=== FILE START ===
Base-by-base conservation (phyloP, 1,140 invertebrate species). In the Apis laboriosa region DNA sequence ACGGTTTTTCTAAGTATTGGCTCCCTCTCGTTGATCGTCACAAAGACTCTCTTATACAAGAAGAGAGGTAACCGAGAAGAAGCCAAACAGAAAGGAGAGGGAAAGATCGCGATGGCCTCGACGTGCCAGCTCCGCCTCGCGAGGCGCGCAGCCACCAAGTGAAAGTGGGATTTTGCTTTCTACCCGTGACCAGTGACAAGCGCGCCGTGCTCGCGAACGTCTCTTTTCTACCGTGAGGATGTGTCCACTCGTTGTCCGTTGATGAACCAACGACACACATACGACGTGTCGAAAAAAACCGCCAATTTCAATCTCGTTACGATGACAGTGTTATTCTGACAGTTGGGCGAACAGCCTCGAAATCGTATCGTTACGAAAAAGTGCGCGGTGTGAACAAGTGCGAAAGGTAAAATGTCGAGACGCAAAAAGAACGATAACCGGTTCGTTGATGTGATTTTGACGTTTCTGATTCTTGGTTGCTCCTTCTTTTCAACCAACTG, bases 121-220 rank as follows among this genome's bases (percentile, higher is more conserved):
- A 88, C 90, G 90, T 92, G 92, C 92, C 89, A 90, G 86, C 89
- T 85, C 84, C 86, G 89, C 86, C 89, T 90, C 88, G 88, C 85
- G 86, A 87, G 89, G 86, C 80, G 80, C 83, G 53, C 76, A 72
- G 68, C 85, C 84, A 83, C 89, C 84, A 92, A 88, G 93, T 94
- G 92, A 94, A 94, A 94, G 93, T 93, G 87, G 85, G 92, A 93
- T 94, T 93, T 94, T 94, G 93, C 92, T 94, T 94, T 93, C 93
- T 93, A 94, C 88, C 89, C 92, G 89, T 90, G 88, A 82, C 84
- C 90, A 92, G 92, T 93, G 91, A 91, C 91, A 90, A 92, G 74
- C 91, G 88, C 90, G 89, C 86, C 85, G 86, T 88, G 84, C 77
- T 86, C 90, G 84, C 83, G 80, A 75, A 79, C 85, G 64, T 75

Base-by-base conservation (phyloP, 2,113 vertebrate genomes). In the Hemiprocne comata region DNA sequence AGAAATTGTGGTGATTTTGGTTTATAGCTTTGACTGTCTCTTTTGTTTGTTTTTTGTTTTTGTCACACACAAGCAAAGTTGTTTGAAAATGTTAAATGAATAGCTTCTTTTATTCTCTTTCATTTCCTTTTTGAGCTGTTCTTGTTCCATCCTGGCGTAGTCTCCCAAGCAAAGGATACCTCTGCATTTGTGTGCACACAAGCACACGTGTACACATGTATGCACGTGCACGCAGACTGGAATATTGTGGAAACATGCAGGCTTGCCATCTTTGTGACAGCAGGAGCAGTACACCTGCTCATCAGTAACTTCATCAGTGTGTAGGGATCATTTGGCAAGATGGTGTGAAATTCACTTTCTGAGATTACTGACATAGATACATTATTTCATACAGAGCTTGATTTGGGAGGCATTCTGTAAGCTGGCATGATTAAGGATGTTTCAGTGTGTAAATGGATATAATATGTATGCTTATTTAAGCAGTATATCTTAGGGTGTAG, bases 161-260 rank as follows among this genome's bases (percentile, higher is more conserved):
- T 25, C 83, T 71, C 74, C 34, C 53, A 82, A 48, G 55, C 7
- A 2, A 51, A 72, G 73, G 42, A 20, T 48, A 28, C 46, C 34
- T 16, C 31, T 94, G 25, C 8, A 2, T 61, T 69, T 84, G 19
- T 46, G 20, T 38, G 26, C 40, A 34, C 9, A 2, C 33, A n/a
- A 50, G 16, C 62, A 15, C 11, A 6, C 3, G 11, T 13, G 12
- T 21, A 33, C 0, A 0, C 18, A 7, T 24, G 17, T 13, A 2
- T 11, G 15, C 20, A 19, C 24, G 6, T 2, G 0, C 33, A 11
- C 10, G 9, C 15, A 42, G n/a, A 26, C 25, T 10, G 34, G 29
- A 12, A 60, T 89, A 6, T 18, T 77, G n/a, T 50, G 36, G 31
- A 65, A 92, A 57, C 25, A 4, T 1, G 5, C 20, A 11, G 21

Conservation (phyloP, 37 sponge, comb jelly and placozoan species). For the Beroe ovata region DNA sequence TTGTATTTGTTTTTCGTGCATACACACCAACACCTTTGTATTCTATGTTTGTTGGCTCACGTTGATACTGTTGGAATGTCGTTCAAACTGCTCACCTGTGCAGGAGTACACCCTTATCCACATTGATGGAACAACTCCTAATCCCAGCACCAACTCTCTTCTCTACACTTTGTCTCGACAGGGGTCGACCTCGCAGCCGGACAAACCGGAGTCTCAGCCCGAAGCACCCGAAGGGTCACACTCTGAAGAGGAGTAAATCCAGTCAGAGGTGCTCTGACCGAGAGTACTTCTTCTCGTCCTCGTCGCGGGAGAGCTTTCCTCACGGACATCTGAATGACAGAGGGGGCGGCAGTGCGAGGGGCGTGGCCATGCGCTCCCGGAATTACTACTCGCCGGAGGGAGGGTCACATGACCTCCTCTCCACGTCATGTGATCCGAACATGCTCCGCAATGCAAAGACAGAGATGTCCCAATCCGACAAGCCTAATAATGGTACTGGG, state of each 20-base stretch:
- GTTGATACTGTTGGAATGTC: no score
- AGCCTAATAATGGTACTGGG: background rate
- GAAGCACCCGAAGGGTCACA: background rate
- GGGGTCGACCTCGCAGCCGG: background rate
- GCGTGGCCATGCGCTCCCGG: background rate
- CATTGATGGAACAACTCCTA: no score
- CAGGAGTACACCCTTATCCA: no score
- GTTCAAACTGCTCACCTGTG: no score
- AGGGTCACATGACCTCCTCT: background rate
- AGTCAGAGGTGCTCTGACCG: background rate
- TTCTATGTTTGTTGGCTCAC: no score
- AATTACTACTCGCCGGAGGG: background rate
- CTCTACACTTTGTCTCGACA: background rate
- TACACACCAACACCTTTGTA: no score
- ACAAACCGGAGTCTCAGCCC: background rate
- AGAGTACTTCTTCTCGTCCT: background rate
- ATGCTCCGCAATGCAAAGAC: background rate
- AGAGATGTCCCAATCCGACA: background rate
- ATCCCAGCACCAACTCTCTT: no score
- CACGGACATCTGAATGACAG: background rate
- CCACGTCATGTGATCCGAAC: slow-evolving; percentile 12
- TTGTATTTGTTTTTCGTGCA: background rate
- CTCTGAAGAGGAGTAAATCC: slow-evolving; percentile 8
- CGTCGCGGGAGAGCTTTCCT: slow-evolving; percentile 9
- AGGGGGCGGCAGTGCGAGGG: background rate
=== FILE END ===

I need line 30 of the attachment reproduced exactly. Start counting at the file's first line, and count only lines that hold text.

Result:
- CAGGAGTACACCCTTATCCA: no score